DE ANGELO Carlos Daniel
A biodiversity hotspot losing its top predator: The challenge of jaguar conservation in the Atlantic Forest of South America
PAVIOLO, AGUSTIN; DE ANGELO, CARLOS; FERRAZ, KATIA M. P. M. B.; MORATO, RONALDO G.; MARTINEZ PARDO, JULIA; SRBEK-ARAUJO, ANA C.; BEISIEGEL, BEATRIZ DE MELLO; LIMA, FERNANDO; SANA, DENIS; XAVIER DA SILVA, MARINA12PROJETO CARNÍVO; VELÁZQUEZ, MYRIAM C.; CULLEN, LAURY; CRAWSHAW, PETER; JORGE, MARÍA LUISA S. P.; GALETTI, PEDRO M.; DI BITETTI, MARIO S.; DE PAULA, ROGERIO CUNHA; EIZIRIK, EDUARDO; AIDE, T. MITCHELL; CRUZ, PAULA; PERILLI, MIRIAM L. L.; SOUZA, ANDIARA S. M. C.; QUIROGA, VERÓNICA; NAKANO, EDUARDO; RAMÍREZ PINTO, FREDY; FERNÁNDEZ, SIXTO; COSTA, SEBASTIAN; MORAES, EDSEL A.; AZEVEDO, FERNANDO
Nature Publishing Group
Lugar: Londres; Año: 2016 vol. 6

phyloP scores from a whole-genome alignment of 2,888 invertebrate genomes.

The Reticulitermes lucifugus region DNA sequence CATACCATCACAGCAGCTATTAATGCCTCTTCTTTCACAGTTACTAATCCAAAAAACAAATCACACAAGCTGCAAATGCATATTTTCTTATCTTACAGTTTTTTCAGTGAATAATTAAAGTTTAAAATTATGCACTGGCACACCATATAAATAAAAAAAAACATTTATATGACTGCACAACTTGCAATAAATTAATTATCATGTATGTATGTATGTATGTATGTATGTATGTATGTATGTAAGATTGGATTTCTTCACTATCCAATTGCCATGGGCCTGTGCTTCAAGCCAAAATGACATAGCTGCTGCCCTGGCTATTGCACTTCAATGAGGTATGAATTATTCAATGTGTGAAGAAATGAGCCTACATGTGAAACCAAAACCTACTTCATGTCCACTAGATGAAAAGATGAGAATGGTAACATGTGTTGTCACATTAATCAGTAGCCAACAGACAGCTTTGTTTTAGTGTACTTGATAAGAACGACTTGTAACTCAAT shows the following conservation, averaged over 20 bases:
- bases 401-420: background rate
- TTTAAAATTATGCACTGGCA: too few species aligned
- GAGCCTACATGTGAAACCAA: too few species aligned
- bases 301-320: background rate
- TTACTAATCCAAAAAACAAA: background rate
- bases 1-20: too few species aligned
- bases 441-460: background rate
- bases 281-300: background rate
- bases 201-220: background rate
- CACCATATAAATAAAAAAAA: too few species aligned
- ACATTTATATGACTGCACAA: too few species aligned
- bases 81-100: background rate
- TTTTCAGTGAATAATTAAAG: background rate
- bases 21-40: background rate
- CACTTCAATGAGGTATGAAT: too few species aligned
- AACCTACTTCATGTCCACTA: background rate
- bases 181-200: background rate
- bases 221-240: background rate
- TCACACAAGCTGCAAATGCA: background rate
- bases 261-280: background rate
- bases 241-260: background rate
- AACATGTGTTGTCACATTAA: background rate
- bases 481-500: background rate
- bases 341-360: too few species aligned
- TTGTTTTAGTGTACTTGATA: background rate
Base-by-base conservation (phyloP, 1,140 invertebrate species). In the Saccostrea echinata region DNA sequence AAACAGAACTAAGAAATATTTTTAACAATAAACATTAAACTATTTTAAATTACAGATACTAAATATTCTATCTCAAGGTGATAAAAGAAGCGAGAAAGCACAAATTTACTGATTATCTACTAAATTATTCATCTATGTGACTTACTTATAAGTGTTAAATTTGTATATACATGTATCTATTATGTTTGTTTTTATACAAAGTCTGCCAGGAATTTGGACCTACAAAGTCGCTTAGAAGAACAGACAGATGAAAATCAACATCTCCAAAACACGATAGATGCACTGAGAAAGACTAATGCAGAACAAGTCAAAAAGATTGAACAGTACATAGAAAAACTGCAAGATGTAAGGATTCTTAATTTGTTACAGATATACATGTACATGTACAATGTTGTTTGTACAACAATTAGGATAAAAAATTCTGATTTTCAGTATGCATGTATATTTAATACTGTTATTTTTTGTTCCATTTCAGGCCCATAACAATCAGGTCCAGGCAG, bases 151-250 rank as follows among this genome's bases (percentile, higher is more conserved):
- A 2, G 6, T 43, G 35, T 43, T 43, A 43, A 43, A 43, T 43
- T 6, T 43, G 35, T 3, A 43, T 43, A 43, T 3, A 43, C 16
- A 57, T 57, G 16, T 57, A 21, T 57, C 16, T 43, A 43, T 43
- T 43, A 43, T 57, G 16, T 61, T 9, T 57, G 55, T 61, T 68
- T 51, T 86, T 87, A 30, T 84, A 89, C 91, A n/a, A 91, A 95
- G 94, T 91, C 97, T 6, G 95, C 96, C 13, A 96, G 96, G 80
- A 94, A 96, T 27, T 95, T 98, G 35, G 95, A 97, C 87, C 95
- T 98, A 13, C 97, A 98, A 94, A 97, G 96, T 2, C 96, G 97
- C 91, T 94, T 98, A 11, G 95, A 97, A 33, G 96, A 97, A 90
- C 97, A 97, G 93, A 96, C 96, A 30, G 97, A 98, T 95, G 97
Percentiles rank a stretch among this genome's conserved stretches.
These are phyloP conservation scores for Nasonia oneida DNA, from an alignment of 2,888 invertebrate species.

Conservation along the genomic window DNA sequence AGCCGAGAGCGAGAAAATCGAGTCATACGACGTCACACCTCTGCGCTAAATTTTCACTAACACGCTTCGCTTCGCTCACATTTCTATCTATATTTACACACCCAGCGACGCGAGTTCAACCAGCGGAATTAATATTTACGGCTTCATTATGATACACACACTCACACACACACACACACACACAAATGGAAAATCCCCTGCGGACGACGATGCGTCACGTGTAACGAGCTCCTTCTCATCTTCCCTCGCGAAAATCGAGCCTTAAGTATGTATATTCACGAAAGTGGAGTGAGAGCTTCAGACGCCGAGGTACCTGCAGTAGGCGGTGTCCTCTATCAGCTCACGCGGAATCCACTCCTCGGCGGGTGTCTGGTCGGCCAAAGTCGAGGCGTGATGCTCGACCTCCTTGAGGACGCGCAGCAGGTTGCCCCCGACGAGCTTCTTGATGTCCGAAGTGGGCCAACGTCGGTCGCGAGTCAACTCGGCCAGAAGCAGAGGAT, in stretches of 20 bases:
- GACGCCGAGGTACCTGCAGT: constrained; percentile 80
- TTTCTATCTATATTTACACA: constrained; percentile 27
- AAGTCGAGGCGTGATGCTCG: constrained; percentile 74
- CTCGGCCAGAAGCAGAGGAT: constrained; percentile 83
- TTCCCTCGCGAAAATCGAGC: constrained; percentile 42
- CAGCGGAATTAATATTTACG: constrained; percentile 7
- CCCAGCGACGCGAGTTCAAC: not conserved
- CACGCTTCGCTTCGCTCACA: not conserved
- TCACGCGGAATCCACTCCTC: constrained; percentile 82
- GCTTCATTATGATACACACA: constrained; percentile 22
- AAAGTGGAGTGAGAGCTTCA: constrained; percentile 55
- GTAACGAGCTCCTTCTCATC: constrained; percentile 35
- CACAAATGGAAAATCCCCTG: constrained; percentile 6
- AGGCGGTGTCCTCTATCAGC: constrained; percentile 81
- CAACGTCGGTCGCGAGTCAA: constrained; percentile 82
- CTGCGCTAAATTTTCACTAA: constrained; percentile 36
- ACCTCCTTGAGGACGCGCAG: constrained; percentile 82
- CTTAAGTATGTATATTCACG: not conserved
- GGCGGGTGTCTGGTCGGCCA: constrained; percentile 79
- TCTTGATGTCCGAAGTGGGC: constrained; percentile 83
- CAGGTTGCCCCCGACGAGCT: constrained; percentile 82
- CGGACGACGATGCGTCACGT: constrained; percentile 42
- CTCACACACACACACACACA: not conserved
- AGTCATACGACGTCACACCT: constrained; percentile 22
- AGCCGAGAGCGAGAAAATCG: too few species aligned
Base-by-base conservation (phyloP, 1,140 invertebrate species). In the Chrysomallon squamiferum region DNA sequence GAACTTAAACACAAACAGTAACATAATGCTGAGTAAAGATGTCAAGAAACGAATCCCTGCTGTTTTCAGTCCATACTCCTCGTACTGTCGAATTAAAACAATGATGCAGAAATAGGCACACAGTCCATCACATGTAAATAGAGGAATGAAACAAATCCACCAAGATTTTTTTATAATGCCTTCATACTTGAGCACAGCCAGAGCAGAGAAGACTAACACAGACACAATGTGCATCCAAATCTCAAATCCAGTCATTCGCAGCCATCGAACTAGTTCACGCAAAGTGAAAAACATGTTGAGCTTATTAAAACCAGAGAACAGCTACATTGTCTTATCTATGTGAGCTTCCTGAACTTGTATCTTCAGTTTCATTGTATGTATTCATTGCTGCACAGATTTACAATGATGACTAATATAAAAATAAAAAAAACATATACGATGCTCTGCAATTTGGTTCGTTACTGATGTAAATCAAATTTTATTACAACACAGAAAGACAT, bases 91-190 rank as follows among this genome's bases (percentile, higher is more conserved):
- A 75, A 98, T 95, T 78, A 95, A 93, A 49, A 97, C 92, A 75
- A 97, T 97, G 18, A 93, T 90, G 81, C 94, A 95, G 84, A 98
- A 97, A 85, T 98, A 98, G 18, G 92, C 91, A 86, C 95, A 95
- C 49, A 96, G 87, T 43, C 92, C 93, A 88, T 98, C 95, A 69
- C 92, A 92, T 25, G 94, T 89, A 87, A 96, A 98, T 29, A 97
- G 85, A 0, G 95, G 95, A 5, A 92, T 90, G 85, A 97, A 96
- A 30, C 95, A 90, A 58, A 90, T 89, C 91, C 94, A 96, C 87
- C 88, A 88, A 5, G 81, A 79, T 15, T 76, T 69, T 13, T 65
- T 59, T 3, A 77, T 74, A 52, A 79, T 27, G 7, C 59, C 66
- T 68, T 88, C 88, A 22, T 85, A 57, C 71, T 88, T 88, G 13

The jaguar is the top predator of the Atlantic Forest (AF), which is a highly threatened biodiversity hotspot that occurs in Brazil, Paraguay and Argentina. By combining data sets from 14 research groups across the region, we determine the population status of the jaguar and propose a spatial prioritization for conservation actions. About 85% of the jaguar´s habitat in the AF has been lost and only 7% remains in good condition. Jaguars persist in around 2.8% of the region, and live in very low densities in most of the areas. The population of jaguars in the AF is probably lower than 300 individuals scattered in small sub-populations. We identified seven Jaguar Conservation Units (JCUs) and seven potential JCUs, and only three of these areas may have ≥50 individuals. A connectivity analysis shows that most of the JCUs are isolated. Habitat loss and fragmentation were the major causes for jaguar decline, but human induced mortality is the main threat for the remaining population. We classified areas according to their contribution to jaguar conservation and we recommend management actions for each of them. The methodology in this study could be used for conservation planning of other carnivore species.